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Hello, I'm Aaron Johnston. I always like to know a bit about the person whose opinion I'm reading. Perhaps you feel the same. In any case, here's the down and dirty on me.
I grew up in the Deep South. My pre-teen years were spent in rural Alabama, catching crawfish and eating wild blackberries.
It was cotton country, so many of the older kids drove their four-wheelers and tractors to school. And by "older" I don't necessarily mean old enough to drive legally.
My sister and I took the bus. Our driver was an elderly gentleman in desperate need of some dental work and prone to taking sharp curves at dangerous speeds. Whenever he shouted, "Watch this, y'all," the few events of our brief lives flashed before our eyes.
We moved to North Carolina before I entered high school. I spent much of my free time there making home movies with my younger siblings. Our Indiana Jones film includes a scene of my then four-year-old brother accidently whipping me across the face.
It's a family classic.
At BYU I joined an improv comedy troupe called The Garrens - named respectfully after Sister Garren, a dorm mother at Deseret Towers. We performed weekly shows on campus, doing sketch comedy and improvisational theater games.
After a year of college I served a mission in Venezuela. It was a wonderful, life-altering experience.
When I got back, I taught at the MTC for a few years. I enjoyed my time there immensely. If I could have made a career out of it, I would have.
Back at BYU I met Lauren. She had become a member of The Garrens, and we had a lot of laughs both onstage and off.
She graduated in April of 1999 while I flew off to New York City to fulfill an internship requirement. Absence made the heart grow fonder, and we married in the Orlando Temple that September. Another couple who married there that same day wore Mickey Mouse ears for their wedding photo. Tacky, I thought.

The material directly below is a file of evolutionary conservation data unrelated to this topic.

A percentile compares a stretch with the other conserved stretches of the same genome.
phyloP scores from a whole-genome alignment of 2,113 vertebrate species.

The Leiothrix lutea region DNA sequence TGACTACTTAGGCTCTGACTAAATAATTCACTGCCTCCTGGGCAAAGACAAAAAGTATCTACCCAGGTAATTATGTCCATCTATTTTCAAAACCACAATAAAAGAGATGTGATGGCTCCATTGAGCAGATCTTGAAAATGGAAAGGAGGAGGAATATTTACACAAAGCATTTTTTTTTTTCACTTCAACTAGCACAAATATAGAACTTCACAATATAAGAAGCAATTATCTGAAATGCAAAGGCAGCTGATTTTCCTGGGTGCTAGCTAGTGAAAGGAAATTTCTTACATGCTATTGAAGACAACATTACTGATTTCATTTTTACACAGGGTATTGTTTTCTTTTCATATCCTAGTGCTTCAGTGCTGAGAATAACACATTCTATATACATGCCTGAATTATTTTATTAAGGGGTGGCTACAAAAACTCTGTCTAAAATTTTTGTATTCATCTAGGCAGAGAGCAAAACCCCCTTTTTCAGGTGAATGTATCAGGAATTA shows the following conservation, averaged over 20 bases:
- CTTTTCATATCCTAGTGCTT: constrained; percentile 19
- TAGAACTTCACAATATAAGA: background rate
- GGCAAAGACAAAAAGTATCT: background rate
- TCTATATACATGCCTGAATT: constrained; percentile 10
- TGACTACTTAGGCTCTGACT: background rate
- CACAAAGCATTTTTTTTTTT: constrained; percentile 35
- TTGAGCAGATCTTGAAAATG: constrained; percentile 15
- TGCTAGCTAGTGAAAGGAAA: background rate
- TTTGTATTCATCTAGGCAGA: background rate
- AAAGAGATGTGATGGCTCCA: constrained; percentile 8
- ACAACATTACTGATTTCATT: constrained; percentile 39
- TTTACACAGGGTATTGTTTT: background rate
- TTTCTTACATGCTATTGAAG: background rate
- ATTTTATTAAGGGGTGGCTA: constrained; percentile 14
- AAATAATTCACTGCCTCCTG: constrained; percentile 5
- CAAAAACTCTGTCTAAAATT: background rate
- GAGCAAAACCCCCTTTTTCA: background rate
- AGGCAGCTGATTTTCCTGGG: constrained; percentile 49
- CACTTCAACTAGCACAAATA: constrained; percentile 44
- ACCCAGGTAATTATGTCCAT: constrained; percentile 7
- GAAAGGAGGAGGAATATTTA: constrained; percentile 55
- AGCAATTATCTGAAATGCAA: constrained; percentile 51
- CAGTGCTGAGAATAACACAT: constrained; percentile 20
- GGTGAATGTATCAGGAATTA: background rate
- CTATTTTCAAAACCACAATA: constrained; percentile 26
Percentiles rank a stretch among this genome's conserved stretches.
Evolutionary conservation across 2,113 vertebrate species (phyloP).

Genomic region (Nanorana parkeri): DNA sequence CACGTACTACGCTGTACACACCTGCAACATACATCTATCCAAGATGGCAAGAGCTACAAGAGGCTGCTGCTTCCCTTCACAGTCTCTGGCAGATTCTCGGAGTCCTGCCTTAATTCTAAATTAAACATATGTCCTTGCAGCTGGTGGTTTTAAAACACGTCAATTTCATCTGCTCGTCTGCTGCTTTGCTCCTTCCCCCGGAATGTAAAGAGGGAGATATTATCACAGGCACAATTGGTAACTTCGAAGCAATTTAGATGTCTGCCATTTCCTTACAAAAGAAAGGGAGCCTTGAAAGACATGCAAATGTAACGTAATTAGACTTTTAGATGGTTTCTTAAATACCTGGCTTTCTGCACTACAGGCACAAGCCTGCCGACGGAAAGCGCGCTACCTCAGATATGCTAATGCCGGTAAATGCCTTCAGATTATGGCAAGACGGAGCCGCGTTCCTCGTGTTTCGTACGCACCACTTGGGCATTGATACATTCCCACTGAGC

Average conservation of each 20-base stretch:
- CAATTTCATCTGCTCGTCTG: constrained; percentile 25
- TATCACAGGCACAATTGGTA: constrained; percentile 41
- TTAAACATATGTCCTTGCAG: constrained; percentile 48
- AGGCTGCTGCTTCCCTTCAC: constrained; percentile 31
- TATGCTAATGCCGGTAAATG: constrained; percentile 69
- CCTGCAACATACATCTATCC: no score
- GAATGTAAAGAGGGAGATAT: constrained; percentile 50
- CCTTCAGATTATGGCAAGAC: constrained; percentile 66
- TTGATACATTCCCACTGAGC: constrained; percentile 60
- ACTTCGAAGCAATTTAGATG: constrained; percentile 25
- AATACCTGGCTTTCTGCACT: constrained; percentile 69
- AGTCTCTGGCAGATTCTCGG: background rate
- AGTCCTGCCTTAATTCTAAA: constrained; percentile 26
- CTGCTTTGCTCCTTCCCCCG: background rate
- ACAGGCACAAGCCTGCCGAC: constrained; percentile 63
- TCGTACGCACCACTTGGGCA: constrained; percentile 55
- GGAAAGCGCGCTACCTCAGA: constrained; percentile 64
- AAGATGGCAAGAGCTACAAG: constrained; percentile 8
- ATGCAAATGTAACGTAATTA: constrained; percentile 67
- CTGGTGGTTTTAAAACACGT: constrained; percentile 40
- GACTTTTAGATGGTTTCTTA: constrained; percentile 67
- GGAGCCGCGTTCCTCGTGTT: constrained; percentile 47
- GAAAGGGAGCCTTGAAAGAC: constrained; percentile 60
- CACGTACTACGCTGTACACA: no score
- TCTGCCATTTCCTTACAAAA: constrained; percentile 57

My internship opened a few doors for me. After graduating I took a job as a copywriter at a mid-sized ad agency in Greensboro, North Carolina.
Working in advertising was exciting - even though some of the products I wrote copy for weren't. Which reminds me, if you're hungry for information on horse antibiotics or grass fertilizer, I'm your man.
Lauren and I continued doing theater - thanks to the efforts and encouragement of a dedicated ward cultural-arts specialist. We performed several stage productions with other members of our ward. It was wild fun.
In November of 2002 our son Luke was born. I'm still waiting for the day when he's old enough to understand my telling him, "Luke, I am your father."
I left advertising in the early part of 2003 for a dream job in Los Angeles. I was a producer slash writer slash delivery boy for Taleswapper Inc., a production company headed by some amazingly talented members of the Church: author Orson Scott Card and film director Peter Johnson.
Los Angeles was wonderful. Lauren and I joined another improv group managed by some dear friends of ours from BYU. It was fun to perform with Lauren again. She's incredibly talented.
Our second son Jake was born in 2004. He and Luke are two peas in a pod. Telling him "Jake, I am your father" just isn't the same.
In 2006 we moved back east to Greenville, South Carolina to be closer to family. I currently work as a copywriter for an advertising agency here. The accounts are much better. No more horse antibiotics. The boys love being near their cousins, and Lauren and I cry every night, missing the wonderful LA weather. If you live in Southern California, savor it, my friend. Savor it. The rest of us are living vicariously through you.
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